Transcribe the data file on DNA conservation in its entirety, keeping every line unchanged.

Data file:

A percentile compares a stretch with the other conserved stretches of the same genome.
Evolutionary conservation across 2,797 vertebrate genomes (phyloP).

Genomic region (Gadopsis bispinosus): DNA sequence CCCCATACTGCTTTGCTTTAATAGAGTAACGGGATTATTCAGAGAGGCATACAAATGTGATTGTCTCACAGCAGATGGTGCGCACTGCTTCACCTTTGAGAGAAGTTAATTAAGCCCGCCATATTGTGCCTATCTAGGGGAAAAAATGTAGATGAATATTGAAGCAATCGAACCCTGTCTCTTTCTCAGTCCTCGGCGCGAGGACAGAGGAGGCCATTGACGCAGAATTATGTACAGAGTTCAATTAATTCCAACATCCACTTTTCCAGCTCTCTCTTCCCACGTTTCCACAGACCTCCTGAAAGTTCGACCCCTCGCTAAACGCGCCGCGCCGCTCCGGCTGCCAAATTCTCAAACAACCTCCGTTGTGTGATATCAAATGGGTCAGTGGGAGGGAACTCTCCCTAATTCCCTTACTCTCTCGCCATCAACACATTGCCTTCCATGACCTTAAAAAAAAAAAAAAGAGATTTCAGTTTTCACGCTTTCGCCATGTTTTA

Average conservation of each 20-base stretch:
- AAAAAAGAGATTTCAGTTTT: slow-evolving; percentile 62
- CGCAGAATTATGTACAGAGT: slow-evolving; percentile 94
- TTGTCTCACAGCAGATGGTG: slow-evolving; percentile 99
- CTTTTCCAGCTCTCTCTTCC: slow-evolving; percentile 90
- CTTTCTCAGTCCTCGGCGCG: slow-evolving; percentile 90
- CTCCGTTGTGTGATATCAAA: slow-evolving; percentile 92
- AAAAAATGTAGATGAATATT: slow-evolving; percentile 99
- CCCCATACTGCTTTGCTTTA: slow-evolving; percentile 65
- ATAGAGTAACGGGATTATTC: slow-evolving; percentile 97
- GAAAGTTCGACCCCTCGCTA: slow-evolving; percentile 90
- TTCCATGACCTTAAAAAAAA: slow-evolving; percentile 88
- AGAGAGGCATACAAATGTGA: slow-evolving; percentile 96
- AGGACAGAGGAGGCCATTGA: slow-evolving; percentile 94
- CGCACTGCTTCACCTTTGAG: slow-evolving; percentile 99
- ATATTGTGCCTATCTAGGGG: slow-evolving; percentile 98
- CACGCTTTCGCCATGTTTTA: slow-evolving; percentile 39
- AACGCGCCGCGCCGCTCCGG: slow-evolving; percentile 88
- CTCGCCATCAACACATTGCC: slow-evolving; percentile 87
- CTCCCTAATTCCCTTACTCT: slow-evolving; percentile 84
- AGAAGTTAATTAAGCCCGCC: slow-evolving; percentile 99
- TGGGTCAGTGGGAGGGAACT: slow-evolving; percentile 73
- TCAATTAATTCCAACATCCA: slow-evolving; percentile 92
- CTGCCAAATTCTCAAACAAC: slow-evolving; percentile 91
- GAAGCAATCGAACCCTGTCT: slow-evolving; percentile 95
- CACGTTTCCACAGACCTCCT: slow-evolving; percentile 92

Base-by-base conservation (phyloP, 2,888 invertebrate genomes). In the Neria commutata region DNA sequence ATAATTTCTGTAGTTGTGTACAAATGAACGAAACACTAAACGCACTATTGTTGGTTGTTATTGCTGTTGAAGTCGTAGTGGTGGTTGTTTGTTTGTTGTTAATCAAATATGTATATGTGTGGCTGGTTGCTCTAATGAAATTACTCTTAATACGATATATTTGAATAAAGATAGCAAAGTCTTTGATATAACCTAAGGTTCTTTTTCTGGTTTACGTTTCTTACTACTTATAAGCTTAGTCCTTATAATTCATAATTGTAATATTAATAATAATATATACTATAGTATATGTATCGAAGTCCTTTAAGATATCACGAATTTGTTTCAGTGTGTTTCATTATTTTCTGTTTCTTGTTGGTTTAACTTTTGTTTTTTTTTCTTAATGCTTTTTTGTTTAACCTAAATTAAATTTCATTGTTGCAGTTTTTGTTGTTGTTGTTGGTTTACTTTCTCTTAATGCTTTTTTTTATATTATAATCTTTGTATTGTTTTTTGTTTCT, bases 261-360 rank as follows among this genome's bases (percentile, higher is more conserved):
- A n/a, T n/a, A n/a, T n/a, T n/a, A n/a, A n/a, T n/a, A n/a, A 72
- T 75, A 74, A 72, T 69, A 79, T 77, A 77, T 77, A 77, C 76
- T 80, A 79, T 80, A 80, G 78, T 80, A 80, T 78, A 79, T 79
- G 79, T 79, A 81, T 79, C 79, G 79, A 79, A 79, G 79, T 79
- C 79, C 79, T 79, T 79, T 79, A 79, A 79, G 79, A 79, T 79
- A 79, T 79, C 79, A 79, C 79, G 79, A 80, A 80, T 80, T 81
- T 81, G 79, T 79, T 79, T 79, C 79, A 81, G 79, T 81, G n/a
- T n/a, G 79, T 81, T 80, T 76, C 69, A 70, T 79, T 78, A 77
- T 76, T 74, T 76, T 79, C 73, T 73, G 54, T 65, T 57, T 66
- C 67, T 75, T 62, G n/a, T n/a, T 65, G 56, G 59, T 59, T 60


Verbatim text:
A percentile compares a stretch with the other conserved stretches of the same genome.
Evolutionary conservation across 2,797 vertebrate genomes (phyloP).

Genomic region (Gadopsis bispinosus): DNA sequence CCCCATACTGCTTTGCTTTAATAGAGTAACGGGATTATTCAGAGAGGCATACAAATGTGATTGTCTCACAGCAGATGGTGCGCACTGCTTCACCTTTGAGAGAAGTTAATTAAGCCCGCCATATTGTGCCTATCTAGGGGAAAAAATGTAGATGAATATTGAAGCAATCGAACCCTGTCTCTTTCTCAGTCCTCGGCGCGAGGACAGAGGAGGCCATTGACGCAGAATTATGTACAGAGTTCAATTAATTCCAACATCCACTTTTCCAGCTCTCTCTTCCCACGTTTCCACAGACCTCCTGAAAGTTCGACCCCTCGCTAAACGCGCCGCGCCGCTCCGGCTGCCAAATTCTCAAACAACCTCCGTTGTGTGATATCAAATGGGTCAGTGGGAGGGAACTCTCCCTAATTCCCTTACTCTCTCGCCATCAACACATTGCCTTCCATGACCTTAAAAAAAAAAAAAAGAGATTTCAGTTTTCACGCTTTCGCCATGTTTTA

Average conservation of each 20-base stretch:
- AAAAAAGAGATTTCAGTTTT: slow-evolving; percentile 62
- CGCAGAATTATGTACAGAGT: slow-evolving; percentile 94
- TTGTCTCACAGCAGATGGTG: slow-evolving; percentile 99
- CTTTTCCAGCTCTCTCTTCC: slow-evolving; percentile 90
- CTTTCTCAGTCCTCGGCGCG: slow-evolving; percentile 90
- CTCCGTTGTGTGATATCAAA: slow-evolving; percentile 92
- AAAAAATGTAGATGAATATT: slow-evolving; percentile 99
- CCCCATACTGCTTTGCTTTA: slow-evolving; percentile 65
- ATAGAGTAACGGGATTATTC: slow-evolving; percentile 97
- GAAAGTTCGACCCCTCGCTA: slow-evolving; percentile 90
- TTCCATGACCTTAAAAAAAA: slow-evolving; percentile 88
- AGAGAGGCATACAAATGTGA: slow-evolving; percentile 96
- AGGACAGAGGAGGCCATTGA: slow-evolving; percentile 94
- CGCACTGCTTCACCTTTGAG: slow-evolving; percentile 99
- ATATTGTGCCTATCTAGGGG: slow-evolving; percentile 98
- CACGCTTTCGCCATGTTTTA: slow-evolving; percentile 39
- AACGCGCCGCGCCGCTCCGG: slow-evolving; percentile 88
- CTCGCCATCAACACATTGCC: slow-evolving; percentile 87
- CTCCCTAATTCCCTTACTCT: slow-evolving; percentile 84
- AGAAGTTAATTAAGCCCGCC: slow-evolving; percentile 99
- TGGGTCAGTGGGAGGGAACT: slow-evolving; percentile 73
- TCAATTAATTCCAACATCCA: slow-evolving; percentile 92
- CTGCCAAATTCTCAAACAAC: slow-evolving; percentile 91
- GAAGCAATCGAACCCTGTCT: slow-evolving; percentile 95
- CACGTTTCCACAGACCTCCT: slow-evolving; percentile 92

Base-by-base conservation (phyloP, 2,888 invertebrate genomes). In the Neria commutata region DNA sequence ATAATTTCTGTAGTTGTGTACAAATGAACGAAACACTAAACGCACTATTGTTGGTTGTTATTGCTGTTGAAGTCGTAGTGGTGGTTGTTTGTTTGTTGTTAATCAAATATGTATATGTGTGGCTGGTTGCTCTAATGAAATTACTCTTAATACGATATATTTGAATAAAGATAGCAAAGTCTTTGATATAACCTAAGGTTCTTTTTCTGGTTTACGTTTCTTACTACTTATAAGCTTAGTCCTTATAATTCATAATTGTAATATTAATAATAATATATACTATAGTATATGTATCGAAGTCCTTTAAGATATCACGAATTTGTTTCAGTGTGTTTCATTATTTTCTGTTTCTTGTTGGTTTAACTTTTGTTTTTTTTTCTTAATGCTTTTTTGTTTAACCTAAATTAAATTTCATTGTTGCAGTTTTTGTTGTTGTTGTTGGTTTACTTTCTCTTAATGCTTTTTTTTATATTATAATCTTTGTATTGTTTTTTGTTTCT, bases 261-360 rank as follows among this genome's bases (percentile, higher is more conserved):
- A n/a, T n/a, A n/a, T n/a, T n/a, A n/a, A n/a, T n/a, A n/a, A 72
- T 75, A 74, A 72, T 69, A 79, T 77, A 77, T 77, A 77, C 76
- T 80, A 79, T 80, A 80, G 78, T 80, A 80, T 78, A 79, T 79
- G 79, T 79, A 81, T 79, C 79, G 79, A 79, A 79, G 79, T 79
- C 79, C 79, T 79, T 79, T 79, A 79, A 79, G 79, A 79, T 79
- A 79, T 79, C 79, A 79, C 79, G 79, A 80, A 80, T 80, T 81
- T 81, G 79, T 79, T 79, T 79, C 79, A 81, G 79, T 81, G n/a
- T n/a, G 79, T 81, T 80, T 76, C 69, A 70, T 79, T 78, A 77
- T 76, T 74, T 76, T 79, C 73, T 73, G 54, T 65, T 57, T 66
- C 67, T 75, T 62, G n/a, T n/a, T 65, G 56, G 59, T 59, T 60